The further you are from London, the more equal the cities are

What is inequality on an urban level?

The Work Foundation has produced a new report looking into inequality in British cities. It's a tricky subject to deal with, because urban inequality is very different in character from inequality on a national, or international, scale: for instance, the report finds that within an unequal city, people are far more concerned about "spatial inequality" – the existence of neighbourhoods with high levels of poverty – rather than what might be considered more robust measures, like wage or wealth inequality.

But there's one thing which isn't complex at all: the pattern of inequality. This graph is probably my favourite in the whole report:


What you're seeing there is a near perfect correlation between distance from London by train, and inequality. The further away you are from the capital, the more equal your city is. Except for Scotland. Edinburgh and Glasgow each have sizeable inequality themselves, and Aberdeen – over eight hours away from London by train – has the quirks of being an oil town completely wrecking the relationship.

But there's an intermediate cause at work. It's not – obviously – that being further away from London makes your city more unequal. It is, rather, that the driver of urban inequality appears to be wealth. The most equal cities are those which are smaller, have lower average wages and are coming out of the end of years of industrial decline; the report gives Burnley and Sunderland as examples.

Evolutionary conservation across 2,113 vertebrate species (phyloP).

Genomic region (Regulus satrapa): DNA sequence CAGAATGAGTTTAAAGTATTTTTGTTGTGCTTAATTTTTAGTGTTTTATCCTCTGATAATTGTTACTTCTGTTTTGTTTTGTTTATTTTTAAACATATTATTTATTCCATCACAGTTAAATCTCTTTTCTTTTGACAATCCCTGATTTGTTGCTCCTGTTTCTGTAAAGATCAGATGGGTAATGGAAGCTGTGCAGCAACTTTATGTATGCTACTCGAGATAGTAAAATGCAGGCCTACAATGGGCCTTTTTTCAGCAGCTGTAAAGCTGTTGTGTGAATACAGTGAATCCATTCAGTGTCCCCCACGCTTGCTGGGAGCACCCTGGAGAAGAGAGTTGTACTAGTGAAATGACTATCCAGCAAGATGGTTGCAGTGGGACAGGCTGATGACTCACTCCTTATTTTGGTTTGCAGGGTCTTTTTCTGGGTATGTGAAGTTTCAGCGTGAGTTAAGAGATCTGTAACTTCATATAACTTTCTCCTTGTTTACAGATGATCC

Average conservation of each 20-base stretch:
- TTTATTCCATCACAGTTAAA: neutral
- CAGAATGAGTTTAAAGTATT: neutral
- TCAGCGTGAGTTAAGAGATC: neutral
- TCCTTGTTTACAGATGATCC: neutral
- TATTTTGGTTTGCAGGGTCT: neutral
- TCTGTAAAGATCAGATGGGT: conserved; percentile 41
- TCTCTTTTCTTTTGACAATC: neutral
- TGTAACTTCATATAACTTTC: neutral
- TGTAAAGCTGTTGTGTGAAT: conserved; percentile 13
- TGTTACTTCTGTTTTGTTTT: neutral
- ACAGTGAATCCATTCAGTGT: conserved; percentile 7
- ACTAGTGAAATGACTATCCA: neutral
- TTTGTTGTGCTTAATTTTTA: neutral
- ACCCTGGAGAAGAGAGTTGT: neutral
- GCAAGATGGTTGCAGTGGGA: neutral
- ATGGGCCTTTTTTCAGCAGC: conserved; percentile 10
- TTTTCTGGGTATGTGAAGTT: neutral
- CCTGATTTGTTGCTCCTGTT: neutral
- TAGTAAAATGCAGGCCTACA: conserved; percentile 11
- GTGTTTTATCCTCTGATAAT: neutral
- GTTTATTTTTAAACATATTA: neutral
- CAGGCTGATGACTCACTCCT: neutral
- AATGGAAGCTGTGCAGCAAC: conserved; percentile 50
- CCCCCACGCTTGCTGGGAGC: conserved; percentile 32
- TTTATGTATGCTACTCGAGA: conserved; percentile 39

Not only is there the fairly strong correlation between wealth and southernness, there's also the fact that a rich city in the north is more likely to be connected to London by a direct, fast train – which increases the strength of the above correlation.

The report's authors point out that this has interesting implications for tackling urban inequality. Most policy assumes that you want to make Sunderland more like London, not the other way round. And if the trick to reducing inequality is to lower average wages and deskill the economy, then that's not particularly helpful advice.

But the really interesting question is whether you want to reduce urban inequality. The "Spirit Level" argument – that high inequality causes a number of bad outcomes – has only been shown to apply on the national level. Is there anything bad about inequality in cities on its own terms?

The end result is that cities with problems with inequality would be better served focusing on the bottom end. On the national stage, where a redistributive tax system exists and where the intrinsic problems of inequality are known, it makes sense to take from the rich and give to the poor, but on the local level that's less clear. Strategies like the living wage, reducing the cost of living, and supporting low-skilled workers who want to develop their abilities are more likely to work on an urban level – and even if they don't directly reduce inequality, they're hardly bad things to have anyway.

Of course, given the standard of some politician's use of data, it's just as likely that the message drawn from this report will be "if you destroy train lines, inequality will fall". Which would be less than ideal.

Sunderland, the most equal city in Britain, in 1880. Photograph: Getty Images